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Assisted-Living-2016As a Geriatric Care Manager, I have been involved in placing elders in long term care facilities over the years. I am often asked to continue on managing their care.

Many people may think that it’s unnecessary to have a nurse or a professional advocate overseeing your loved once they move into a “nursing home” or assisted living. The truth is that your loved one’s health care still needs management and advocacy.

It’s especially necessary in “Assisted Living” facilities and here’s why.

Attorney Eric Carlson from NAELA (National Academy of Elder Law Attorneys) has this to say about California’s assisted living policies.

“California’s assisted living policy is schizophrenic. Rules have been changed to allow the admission and retention of individuals with serious care needs, but quality of care standards have lagged far behind.

Facilities are not expected to have any health care expertise, and the state-licensing agency (the California Department of Social Services) is clear that it does not evaluate the health care received, or not received, in a facility. Any health care is supposed to be provided by an outside provider such as a home health agency, and that outside care is essentially considered outside the responsibility of both the facility and the Department.

The current situation is a prescription for disaster. It is not surprising that the mixture of sicker residents and low standards is leading to the horror stories that pop up in news media across the country.

Assisted living standards must be raised so that residents can be sure that a facility is not just a glorified board and care home. A chandelier in the lobby cannot compensate for the abysmal quality of care that is seen in too many assisted living facilities.”

My sentiments exactly. Not only my sentiments but my experience over the past 20 years. I have personally witnessed terrible things happening on a regular basis even in the best assisted living facilities due to this disconnect between our medical and non-medical models. The very thing attorney Carlson speaks about above.

Just recently, I find myself becoming increasingly concerned about this disconnect.

There is a new MediCal Waiver program in California which will assist elders who are currently in a skilled nursing setting to move to a lower level of care or assisted living. This may work well for some but I am worried about those who really don’t understand what their needs are or what assisted living facilities do and more importantly, don’t do.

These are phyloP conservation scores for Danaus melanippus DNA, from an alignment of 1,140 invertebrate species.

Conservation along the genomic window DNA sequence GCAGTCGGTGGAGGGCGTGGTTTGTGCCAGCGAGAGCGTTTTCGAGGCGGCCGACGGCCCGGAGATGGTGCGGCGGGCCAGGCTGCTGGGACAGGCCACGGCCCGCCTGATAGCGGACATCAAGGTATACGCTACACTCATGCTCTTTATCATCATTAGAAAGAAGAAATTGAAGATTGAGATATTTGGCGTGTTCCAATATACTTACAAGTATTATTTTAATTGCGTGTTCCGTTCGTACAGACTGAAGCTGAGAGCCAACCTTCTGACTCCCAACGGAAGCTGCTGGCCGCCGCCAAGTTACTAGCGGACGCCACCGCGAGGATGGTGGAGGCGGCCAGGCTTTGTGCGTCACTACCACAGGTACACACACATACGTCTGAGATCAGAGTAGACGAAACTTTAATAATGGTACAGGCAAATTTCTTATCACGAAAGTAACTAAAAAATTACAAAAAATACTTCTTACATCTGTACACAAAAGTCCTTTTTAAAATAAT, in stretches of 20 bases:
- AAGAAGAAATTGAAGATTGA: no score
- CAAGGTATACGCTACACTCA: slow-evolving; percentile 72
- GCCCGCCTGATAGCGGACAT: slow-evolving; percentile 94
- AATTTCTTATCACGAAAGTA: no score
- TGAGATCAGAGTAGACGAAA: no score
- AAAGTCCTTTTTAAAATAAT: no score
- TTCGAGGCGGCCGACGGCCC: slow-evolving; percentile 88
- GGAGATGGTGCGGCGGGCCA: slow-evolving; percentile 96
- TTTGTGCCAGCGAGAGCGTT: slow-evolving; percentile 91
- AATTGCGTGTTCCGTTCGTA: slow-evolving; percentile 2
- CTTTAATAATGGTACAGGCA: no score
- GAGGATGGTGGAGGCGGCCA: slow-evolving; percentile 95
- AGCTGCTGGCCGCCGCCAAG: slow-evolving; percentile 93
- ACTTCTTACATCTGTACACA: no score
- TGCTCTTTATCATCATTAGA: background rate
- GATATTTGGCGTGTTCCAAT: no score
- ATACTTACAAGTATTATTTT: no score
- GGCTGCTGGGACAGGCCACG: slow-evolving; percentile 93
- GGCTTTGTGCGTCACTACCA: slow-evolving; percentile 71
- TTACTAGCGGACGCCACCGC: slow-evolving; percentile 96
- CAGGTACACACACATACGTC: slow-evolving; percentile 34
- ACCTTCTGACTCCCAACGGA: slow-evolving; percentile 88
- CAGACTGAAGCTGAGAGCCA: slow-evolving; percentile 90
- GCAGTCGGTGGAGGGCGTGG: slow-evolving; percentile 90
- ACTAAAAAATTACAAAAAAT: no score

Yes, moving from higher level of care to lower level of care is said to be voluntary but that is cold comfort given the current trend for skilled nursing facilities to discharge MediCal patients prematurely to lower levels of (non-medical) care.

My fear is that with the increased incentive to relocate MediCal patients, these inappropriate discharges will gain even more momentum.

To compound the problem, as long as assisted living facilities can make extra money on their end by taking these more complex medically-ill elders (those in Tiers 3 & 4 of the waiver program), they are likely to do so. Even though the assisted livings are unable to provide the nursing care needed for complex medical needs, they will be incentivized to over promise and under-deliver.

Double jeopardy.

A system that already victimizes elders in the black hole between medical and non-medical models is about to get worse without protective upgrades in policy. Assisted living facilities must be required to have licensed nurse/s on duty around the clock (not just “on-call”) in their facilities to meet the needs of their elders with chronic but complex medical needs.

How’s this for a solution? A portion of the money the State saves on moving these elders to a lower level of care could and should be reallocated to pay for increased home health nursing visits as well as on-site licensed nurses for any assisted living facilities participating in the MediCal Waiver Program.

Meanwhile, if you find your loved one in as assisted living facility with medical needs which are not being properly addressed, please contact Grace Care Management. We can help.

If you need help managing the care of your loved one and implementing any of these steps, we are here for support.  Give Grace Care Management a call at (760) 789-9177 for a free consultation.

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